For those of you determined to wing it.  Start with a Kitchen Aid Stand Mixer. The big one. You need the motor of a diesel truck if you aren't going to burn in out the first half dozen tries. You also really want the pasta plates made for it. I know, I know, this can be done by hand. But trust me- you will work hard enough and when the motor starts up- time will teach your love a little bit of Pavlov reaction. Pasta can cure just about anything but cancer or diabetes. For those- see your doctor.

You will also find a kitchen scale the most reliable tool of perfection. My preferred basic mix is 8 ounces semolina flour plus 8 ounces all-purpose flour.  A generous tsp of salt- or more mixed in.  This is all mounded on a board like a volcano- into the crater are dropped 2 whole eggs, which the fingers work the dough to swallow up. Not waiting for the eggs to be absorbed, 1/4 cup of high quality olive oil- or for fun- truffle oil- are massaged into the mass. Then carefully, 1 Tbsp at a time, just enough water is added to make the pasta dough the density of modeling clay.

When the dough feels "right" I let the dough hook in the Kitchen Aid work it for another 10 minutes. Exhausted, at this point the dough is rubbed with a bit of olive oil and let relax. This is why you want to take a class. To "see"  and "feel" what exhausted and relaxed are like to pasta.

While the pasta relaxes, I go full tilt.

Gremolata  is a condiment that is more than a condiment. It is a little recipe that belongs to be filed in potions under seduction. Put in pasta, on meatballs or with vegetables. It is one of the easiest concoctions to make an every-woman look like a kitchen-genius.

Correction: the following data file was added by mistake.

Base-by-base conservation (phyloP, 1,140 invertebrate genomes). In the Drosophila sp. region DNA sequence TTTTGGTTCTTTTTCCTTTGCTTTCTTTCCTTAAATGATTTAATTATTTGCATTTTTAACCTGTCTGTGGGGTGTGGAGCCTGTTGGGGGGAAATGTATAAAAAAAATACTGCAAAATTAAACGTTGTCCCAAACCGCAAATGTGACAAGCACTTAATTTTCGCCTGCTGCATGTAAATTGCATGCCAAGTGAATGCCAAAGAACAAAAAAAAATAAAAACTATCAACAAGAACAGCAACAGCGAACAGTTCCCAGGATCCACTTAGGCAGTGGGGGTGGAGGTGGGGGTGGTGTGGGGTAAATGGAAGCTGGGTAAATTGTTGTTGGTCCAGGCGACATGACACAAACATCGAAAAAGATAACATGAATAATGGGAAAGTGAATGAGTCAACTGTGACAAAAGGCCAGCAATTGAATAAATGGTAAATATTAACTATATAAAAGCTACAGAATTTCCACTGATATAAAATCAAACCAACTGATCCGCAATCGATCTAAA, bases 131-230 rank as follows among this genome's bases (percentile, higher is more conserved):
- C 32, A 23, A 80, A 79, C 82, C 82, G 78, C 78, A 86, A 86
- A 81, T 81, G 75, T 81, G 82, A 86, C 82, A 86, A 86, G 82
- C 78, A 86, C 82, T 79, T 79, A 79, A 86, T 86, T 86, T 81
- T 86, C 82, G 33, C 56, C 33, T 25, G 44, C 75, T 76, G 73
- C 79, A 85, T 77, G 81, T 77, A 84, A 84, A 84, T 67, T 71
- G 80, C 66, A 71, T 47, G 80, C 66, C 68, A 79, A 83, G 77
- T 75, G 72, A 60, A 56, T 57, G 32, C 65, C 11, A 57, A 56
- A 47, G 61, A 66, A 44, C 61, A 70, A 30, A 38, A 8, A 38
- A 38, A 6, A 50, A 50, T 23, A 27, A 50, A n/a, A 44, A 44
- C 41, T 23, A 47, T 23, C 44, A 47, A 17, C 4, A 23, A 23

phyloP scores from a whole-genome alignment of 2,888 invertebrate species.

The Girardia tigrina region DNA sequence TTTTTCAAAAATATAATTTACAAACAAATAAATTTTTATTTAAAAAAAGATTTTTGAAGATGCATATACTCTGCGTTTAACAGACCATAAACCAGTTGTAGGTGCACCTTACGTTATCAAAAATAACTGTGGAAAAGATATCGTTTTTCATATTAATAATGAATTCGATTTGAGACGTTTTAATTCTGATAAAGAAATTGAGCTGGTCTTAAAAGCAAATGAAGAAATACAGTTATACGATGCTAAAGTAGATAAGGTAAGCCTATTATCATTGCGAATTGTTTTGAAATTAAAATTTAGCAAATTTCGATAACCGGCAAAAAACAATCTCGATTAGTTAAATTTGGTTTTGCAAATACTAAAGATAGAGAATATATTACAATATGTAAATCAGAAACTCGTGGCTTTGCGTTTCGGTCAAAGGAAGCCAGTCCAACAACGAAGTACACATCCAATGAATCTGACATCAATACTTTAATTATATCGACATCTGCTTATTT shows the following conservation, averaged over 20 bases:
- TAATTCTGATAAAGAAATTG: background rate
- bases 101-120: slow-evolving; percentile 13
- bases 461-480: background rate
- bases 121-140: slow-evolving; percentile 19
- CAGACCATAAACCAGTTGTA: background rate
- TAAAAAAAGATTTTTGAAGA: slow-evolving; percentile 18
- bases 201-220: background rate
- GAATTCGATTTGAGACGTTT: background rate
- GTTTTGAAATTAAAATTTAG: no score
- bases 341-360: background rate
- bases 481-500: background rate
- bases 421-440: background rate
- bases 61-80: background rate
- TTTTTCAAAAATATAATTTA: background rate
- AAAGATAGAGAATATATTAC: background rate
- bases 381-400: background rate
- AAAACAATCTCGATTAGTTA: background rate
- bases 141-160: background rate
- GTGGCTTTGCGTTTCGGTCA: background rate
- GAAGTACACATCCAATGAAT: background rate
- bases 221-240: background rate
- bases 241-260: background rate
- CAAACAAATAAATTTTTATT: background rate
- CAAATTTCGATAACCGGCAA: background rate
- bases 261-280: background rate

Gremolata can be kept on hand in the refrigerator for a few days- if you can possibly forget this condiment that elevates pasta, vegetables or any number of courses to gastronomic giddiness.  

Chop a small handful of hazelnuts and gently warm in a small pan with a splash of olive oil.  Working quickly- freshly grate the zest from 1/2 Meyer lemon. Toss in a handful of breadcrumbs you have saved in the freezer from one of those otherwise dreadly loaves they sell at 4 pm in the grocery stores. Despite coming from some of the worst bread sold in America- day old- they make fabulous crumbs. Roll fresh flat leafed parsley under a pizza wheel to finely chop.


Pull off the heat and freshly grind sea salt and pepper to taste. If you adore Asiago cheese- a fresh grating adds another layer to be appreciated without the taster knowing exactly why your pasta  is so much better than what was sold in the school cafeteria growing up. 


The Meat Balls